We recently discussed how cable ties can help you keep your automotive wiring organized by bundling wire or cabling together. Now let’s take it one step further and examine the use of clamps to keep wiring fastened down and secured, preventing movement, wear and damage.
The Waytek Blog
Topics: Wire & Cable Management
If you’ve tried purchasing a new vehicle recently, you may have had to wait to get the one you wanted. Pandemic and supply chain factors have continued to put a strain on availability.
Organizations that use multiple vehicles are also feeling the strain. Some Waytek customers who manage fleets of police and emergency vehicles reported being able to receive less than half of the new vehicles they wanted this year, and even fewer in 2021.
Lack of new vehicles means increased usage and wear on the vehicles that remain in your fleet, and increased risk of down time for repairs. Now more than ever, it’s important to be aware of the common points of failure in vehicle electrical systems and to make sure you have the parts on hand to address them.
Ignition-protected electrical components have become a standard requirement in marine applications. Ignition protection is also becoming important in other applications, especially those in which electrical components are used in enclosed or high-temperature environments.
Police vehicles continue to evolve, utilizing a growing array of electrical equipment ranging from sirens, flashers, and spotlights to radio systems, computers, safety locking mechanisms, and more.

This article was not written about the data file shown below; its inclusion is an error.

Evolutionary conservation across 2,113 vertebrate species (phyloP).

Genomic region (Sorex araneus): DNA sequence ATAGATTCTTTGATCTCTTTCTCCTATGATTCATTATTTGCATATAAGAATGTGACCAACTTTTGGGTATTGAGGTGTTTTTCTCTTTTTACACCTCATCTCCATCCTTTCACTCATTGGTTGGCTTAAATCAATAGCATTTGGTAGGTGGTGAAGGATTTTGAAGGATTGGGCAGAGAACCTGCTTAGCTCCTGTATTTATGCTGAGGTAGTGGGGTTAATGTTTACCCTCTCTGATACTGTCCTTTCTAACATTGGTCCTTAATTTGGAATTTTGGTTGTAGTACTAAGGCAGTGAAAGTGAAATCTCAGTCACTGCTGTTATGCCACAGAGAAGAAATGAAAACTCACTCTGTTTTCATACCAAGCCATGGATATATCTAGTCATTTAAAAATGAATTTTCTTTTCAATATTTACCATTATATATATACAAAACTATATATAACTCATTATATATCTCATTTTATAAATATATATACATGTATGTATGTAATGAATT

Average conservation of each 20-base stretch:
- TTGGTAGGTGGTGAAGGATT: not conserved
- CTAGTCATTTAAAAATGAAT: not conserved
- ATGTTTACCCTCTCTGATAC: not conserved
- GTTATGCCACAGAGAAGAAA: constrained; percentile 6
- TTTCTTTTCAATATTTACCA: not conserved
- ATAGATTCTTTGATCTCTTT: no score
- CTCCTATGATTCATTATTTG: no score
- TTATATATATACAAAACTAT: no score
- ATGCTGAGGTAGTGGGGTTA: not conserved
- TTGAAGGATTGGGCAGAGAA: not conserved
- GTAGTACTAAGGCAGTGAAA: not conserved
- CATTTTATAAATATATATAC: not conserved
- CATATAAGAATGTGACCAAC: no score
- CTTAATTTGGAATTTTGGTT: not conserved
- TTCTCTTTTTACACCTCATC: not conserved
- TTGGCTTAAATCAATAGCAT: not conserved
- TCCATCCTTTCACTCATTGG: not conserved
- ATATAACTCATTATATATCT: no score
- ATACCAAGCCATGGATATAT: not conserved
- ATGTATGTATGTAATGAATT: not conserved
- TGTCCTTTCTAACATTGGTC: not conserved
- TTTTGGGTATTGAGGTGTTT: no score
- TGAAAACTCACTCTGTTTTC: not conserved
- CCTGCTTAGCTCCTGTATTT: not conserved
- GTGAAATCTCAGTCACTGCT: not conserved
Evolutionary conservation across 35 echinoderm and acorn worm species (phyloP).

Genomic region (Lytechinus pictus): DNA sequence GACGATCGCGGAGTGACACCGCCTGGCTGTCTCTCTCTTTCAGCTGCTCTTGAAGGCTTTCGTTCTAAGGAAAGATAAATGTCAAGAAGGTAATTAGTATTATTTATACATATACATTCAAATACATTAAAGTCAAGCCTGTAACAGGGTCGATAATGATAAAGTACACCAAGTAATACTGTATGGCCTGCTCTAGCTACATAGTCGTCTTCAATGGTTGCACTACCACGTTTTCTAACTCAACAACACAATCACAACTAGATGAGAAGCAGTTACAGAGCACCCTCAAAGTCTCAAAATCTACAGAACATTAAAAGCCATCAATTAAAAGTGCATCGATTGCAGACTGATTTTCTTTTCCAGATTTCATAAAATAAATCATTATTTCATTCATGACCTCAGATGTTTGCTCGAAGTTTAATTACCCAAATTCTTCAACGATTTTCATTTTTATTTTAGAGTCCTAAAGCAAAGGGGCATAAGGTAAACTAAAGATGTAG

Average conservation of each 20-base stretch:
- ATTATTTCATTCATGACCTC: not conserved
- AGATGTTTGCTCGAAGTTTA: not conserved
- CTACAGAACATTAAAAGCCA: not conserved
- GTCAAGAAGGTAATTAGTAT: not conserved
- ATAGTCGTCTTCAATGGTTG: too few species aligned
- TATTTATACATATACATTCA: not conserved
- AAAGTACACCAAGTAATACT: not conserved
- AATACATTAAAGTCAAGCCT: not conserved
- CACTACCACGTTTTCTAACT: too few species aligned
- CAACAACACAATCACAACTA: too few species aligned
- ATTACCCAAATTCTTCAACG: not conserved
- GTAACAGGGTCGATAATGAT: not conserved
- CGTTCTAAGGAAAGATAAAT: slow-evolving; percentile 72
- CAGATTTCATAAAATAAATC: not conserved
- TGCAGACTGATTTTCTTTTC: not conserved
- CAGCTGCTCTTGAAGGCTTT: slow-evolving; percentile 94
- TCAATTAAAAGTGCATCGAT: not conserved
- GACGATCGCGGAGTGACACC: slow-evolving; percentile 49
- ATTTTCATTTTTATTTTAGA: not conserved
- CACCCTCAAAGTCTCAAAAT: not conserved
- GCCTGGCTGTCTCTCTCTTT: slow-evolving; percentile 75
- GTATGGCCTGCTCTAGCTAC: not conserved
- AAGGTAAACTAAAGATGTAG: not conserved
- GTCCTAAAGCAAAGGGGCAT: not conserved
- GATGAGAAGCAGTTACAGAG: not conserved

Police cars require more auxiliary electrical power, circuitry and wiring than typical passenger vehicles. To support the demand, police vehicles come with powerful alternators (delivering 225 amps or more) and heavy-duty auxiliary batteries.
Pull-behind trailers come in a variety of sizes, weight classes and features. Whether you’re using a lightweight trailer to haul a few personal items, or pulling a livestock trailer, a boat trailer, or camper, it’s important that the trailer has been wired correctly.
Topics: Terminals & Connectors
Some DC electromechanical switches are hard to come by in today’s environment of materials shortages and shipping constraints. In contrast, solid-state switches and contactors can be easier to source and offer many advantages over traditional switches—often at the same price point.
The use of cable ties is common in automotive electrical applications for bundling and securing wiring, cable, wire harness conductors, hoses, and more. Cable ties go by many different names including zip ties, nylon ties, and cable wraps, but they all refer to the same thing: fasteners that bundle wires and cables together to help keep them organized and protected from damage.
Topics: Cable Ties
Modern vehicles have more auxiliary units drawing battery power than ever before. In the past, when vehicles were powered off, so were all electrical loads. Now, many of today’s commercial trucks require electricity full time.
Battery management is critical because increased loads, when not managed properly, can draw down batteries, leading to stalls and breakdowns.
When selecting circuit protection devices for trucks, off-road equipment and other mobile equipment, it’s important to have a complete understanding of the system to be protected. Don’t rush or minimize the process when planning your circuit protection.
Choosing the right electrical connector for your application is important for the design of your vehicle or mobile equipment. The appropriate wire connectors can provide a reliable means to modularize, reduce space usage, or improve manufacturability and field maintenance. In this article we’ll cover key criteria to consider when selecting electrical interconnect components.